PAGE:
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Wed 26 Jul, 2006 05:31 am

What is the chance to guess the correct number on which the ball stops on roulette? What is the math?

Roulette has 37 numbers (including zero).

Chances of guessing correct number =1/37.

Since the house pays only 35-1 on single numbers the odds are in their favour.

In most of the world, roulette wheels have 36 numbers (1 through 36)

and a 0 and 00 ("double zero"), so there are 38 outcomes. This is

certainly true in the United States, and I'm pretty sure it's true

of Canadian wheels as well. In the casino at Monte Carlo, however,

there are the same numbers, 1 through 36, and only a single 0.

Results for the US-type wheel.

Suppose you bet on black. 18 of the 36 numbers are red and the other

18 are black. The 0 and 00 are green. Thus, in the long term, all the

outcomes are equally likely, so of the 38 possible results, 18 will be

favorable. On average, you will win 18 times out of 38, or your

probability of winning is 18/38 = 9/19 - slightly less than half.

A typical two to one bet would be to bet on a group of 12 numbers

(there's a way to do this - bet on a column of numbers). Thus you will

win 12 times out of the 38 possible, for a probability of winning of

12/38.

You can work out any other probability the same way. Just figure out

how many of the results represent a win, and divide that by 38.

Now what's interesting is your "expected return". That turns out to be

the same, no matter what bet you make.

For example, if you're betting on black, and you bet one dollar every

time, on average, you'll win 18 times and lose 20. So for the 18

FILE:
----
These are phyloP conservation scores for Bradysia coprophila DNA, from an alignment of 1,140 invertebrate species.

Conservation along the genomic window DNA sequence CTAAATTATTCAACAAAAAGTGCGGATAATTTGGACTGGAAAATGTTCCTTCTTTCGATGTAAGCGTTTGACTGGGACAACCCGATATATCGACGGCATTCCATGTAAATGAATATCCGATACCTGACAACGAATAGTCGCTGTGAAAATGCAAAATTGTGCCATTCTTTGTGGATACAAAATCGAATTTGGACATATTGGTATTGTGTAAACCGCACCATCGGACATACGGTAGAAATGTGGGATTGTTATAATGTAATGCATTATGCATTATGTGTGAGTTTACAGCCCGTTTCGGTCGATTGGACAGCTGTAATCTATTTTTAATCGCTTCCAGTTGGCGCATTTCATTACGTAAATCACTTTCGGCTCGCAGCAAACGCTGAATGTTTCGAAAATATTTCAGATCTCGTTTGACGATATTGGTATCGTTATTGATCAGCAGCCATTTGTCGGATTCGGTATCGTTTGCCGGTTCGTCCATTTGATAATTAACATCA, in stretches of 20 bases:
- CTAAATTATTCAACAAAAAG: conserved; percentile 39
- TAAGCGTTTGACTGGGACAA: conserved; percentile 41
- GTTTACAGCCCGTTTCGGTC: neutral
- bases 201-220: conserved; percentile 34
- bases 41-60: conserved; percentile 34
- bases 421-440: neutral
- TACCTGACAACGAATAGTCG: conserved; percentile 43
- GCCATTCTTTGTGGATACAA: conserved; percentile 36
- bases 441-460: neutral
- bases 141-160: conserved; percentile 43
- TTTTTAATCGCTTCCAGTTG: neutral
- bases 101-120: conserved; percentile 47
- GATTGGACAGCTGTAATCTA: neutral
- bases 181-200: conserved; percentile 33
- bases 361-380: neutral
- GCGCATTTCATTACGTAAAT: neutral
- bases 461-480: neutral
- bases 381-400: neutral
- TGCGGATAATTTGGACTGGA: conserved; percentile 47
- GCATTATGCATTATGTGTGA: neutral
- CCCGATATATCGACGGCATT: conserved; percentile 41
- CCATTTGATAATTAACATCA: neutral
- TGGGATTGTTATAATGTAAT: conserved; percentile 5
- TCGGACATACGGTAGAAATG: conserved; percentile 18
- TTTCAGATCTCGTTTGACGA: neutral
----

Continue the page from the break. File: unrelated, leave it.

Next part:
wins, you'll get back the 18 dollars you bet plus 18 dollars you won.

After 38 bets, on average, you will have bet 38 and gotten back 36 -

about a 5% loss. If you make the two to one bets, you'll win 12 times

out of 38. On each win, besides getting back your original bet, you

get 2 dollars extra, so for each of the 12 wins, on average, you get

3 dollars back for a grand total of 36 back for the 38 you bet. It's

the same payoff - 36 dollars back for every 38 you bet.

If you just bet on a single number and you win, you get 35 additional

dollars back, which is 36 total back if you include the original bet.

Of course this only happens once in 38 times, so again, you get about

36 back, on average, for every 38 you bet.

Hence every bet on the roulette wheel, on average, loses you about

5 percent. In fact, the loss, 2/38 = 5.2631579 percent. This is

called the "house advantage".

You can do the same calculations for the wheels in Monte Carlo - the

payoffs are the same, but there are only 37 possibilities. Which is why the house advantage at Monte Carlo is only 2.7027 percent.

37:1 if you're including 0 and 00

There are only 38 slots and numbers on the wheel...

I don't see where math comes in. It's obvious.